15377Re: Christmas a pagan festival? Maybe not
- Dec 28, 2006--- In email@example.com, "gmw"
> --- In firstname.lastname@example.org, "timmopussycat"
> <timmopussycat@> wrote:
> > I was cautioning against citing Calvin as authority for the
> > the original poster wished to make, which relied on Calvinopposing
> > Christmas to the same degree as the Scots.make.
> Actually, that is not at all what the original poster wished to
> I asked you who told you to celebrate Jesus' birthday, and who toldTim-Actually Gerry, given that all of what you said was...
> you how to celebrate it?
> Or, "Who told you it was Christmas, you poor beasts?"
But who told us to celebrate Jesus' birthday? And who told us how to
celebrate Jesus' birthday?
How do you know that God is pleased with your celebrating Jesus'
These questions, to me, are more significant than simply "how was it
decided that December 25th was a likely date for Christ's birth?"
Why is December 25th, the date of Christ's birth or not, to be
called ChristMass, celebrated as a Holy Day, with lighting candles
and putting up trees, and decorating with red and green, celebrated
by giving gifts to each other, with tales of elves and fat trolls
sneaking down your chimney?
Or, to paraphrase Calvin... "Who told you it was Christmas, you poor
...it is fair to read you as believing that Calvin supported you, a
supprorter of the Scots view, in your questions. The problem is that
he did not entirely do so.
Calvin would answer your questions like this: "The early church told
us that we may celebrate Jesus' nativity, and there is no second
commandment reason not to. We may celebrate Jesus birthday in any way
that honours God, but nobody in Geneva had ever heard of any of the
19th and 20th century Anglo-American accretions that turned the
celebration into a commercial racket, so don't attribute those abuses
to us. Granted we have some of our own, which is one reason I don't
entely approve of celebrating Christmas."
And you should know that the festival was instituted about 100 years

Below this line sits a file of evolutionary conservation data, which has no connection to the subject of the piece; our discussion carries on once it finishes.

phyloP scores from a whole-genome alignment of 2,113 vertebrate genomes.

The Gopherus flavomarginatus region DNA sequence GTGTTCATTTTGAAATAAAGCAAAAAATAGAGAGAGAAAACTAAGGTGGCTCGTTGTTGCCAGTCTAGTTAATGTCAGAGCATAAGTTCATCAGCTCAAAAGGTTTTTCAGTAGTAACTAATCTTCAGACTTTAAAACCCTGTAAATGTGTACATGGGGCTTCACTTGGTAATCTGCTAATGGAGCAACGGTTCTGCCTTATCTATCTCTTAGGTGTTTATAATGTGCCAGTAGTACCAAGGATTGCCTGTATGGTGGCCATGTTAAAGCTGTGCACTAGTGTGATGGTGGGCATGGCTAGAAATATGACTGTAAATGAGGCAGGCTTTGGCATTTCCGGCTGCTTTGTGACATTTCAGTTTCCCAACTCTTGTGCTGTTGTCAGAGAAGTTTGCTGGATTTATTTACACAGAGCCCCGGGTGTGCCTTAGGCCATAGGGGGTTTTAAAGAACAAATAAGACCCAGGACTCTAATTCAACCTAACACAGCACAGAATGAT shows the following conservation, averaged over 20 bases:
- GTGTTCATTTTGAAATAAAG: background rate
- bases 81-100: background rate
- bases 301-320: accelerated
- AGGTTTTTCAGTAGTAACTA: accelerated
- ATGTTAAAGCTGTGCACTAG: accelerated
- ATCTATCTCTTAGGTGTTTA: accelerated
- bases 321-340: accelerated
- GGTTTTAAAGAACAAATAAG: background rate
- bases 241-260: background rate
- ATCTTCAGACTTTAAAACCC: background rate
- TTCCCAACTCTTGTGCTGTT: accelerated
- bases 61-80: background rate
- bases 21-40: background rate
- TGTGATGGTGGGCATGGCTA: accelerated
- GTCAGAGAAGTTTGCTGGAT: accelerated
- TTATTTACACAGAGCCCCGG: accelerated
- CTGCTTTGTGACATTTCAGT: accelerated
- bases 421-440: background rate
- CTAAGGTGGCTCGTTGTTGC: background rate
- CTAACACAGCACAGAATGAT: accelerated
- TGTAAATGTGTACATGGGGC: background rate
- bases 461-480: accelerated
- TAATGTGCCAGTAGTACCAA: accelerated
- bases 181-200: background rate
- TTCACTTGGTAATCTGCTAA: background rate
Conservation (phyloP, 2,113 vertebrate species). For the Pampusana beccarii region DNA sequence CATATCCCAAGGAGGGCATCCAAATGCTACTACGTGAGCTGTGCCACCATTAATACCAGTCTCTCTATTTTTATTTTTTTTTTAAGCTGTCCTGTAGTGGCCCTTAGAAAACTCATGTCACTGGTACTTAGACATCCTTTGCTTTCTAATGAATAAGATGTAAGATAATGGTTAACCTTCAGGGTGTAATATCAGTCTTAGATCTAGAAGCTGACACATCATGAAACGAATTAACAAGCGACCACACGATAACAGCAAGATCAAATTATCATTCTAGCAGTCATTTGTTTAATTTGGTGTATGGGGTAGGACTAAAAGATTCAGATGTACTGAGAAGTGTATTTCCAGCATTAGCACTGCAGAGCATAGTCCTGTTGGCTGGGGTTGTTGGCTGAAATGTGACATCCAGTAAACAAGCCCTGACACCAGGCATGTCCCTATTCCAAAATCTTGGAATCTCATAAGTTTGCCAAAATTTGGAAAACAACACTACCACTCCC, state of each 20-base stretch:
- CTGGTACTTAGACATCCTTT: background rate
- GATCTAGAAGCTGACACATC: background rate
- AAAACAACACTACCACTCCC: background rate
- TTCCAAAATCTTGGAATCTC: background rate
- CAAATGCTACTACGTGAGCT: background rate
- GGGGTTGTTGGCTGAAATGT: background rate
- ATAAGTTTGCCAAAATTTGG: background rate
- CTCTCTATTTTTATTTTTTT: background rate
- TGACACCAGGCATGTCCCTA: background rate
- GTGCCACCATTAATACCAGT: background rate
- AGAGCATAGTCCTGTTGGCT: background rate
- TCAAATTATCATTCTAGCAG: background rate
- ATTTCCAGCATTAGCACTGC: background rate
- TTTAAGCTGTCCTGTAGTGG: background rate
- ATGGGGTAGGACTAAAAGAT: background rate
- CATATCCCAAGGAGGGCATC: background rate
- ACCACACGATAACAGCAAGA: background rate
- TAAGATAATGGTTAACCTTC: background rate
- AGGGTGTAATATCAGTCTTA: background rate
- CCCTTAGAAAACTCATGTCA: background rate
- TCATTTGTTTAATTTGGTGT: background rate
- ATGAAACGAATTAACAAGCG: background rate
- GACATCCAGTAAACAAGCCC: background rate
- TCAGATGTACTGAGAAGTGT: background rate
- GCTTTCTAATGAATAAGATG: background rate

before the name Mass was first applied to the Eucharist in 397. And
the content of that "Mass" included no heresies, the churches would
not descend to the unbliblical doctrine of transubstantiation for
another 700 years. So please drop the "guilt by association" fallacy
of using "ChristMass" here, as such connotations were not present
when the festival began, and need not be present today.
And please note that you are confusing two questions which should not
be confused. One is should we celebrate the Lord's nativity at all,
the other (which I was not initially addressing) is how should it be
celebrated? On the latter question, I agree with you that we should
not celebrate with the santa myth. But once again that is not what is
But I would like to see an answer to a question I asked which has not
been answered. I would like to see someone address Englsma's
challenge to provide a Scriptural justification of the Westminster
view that we may set special services of public worship in observance
of "notable judgments," "some special blessing," and "days of public
thanksgiving," as allowed by the Westminster Assembly's "Directory
for the Public Worship of God" and as actually held by Presbyterian
churches in the Scottish tradition. But keep in mind, however, if you
establish that the Directory is Scriptural at this point, you have
also established that the church may set special services to mark the
Lord's coming to earth.
> Where did I even imply that Calvin's view was the same as theScots?
> Where did I even mention the Scots?Tim-Nowhere. That clause was simply the conclusion of the sentence,
but I included it to highlight the differing views among the Reformed.
> I've seen many a discussion on Calvin's view of Christmas, none of
> which consider the following quote taken from his December 25th
> on the Book of Micah, wherein he clearly blasts the idea ofChristmas,
> and yet concedes to reading the Nativity story on the followingLord's
> Day -- I believe this shows what his view is, and what hisconcessions
> were (Christmas keeping is nigh unto devil worship, but because it'saside one day out of the year in which we are reminded of all the
> good to set aside some time to think about the Lord's birth, they'll
> read the nativity story on God's Holy Day):
> "Now, I see here today more people than I am accustomed to having at
> the sermon. Why is that? It is Christmas Day. And who told you
> this? You poor beasts. That is a fitting euphemism for all of you
> who have come here today to honor Noel. Did you think you would be
> honoring God? Consider what sort of obedience to God your coming
> displays. In your mind, you are celebrating a holiday for God, or
> turning today into one. But so much for that.
> In truth, as you have often been admonished, it is good to set
good that has occurred because of Christ's birth in the world, and in
which we hear the story of his birth retold, which will be done on
Tim-This one sentence is why I say it is not wise to deploy Calvin in
favour of the WCF nonobservance of Christmas. Although Calvin here
says that the Genevans will hear the story of Christ's birth retold
and consider all the good that has occured because of his coming on
the following Sunday, he does agree that it is good to set aside one
day out of the year in which to be reminded of these things. In doing
so he allows what the Scots do not.
- << Previous post in topic Next post in topic >>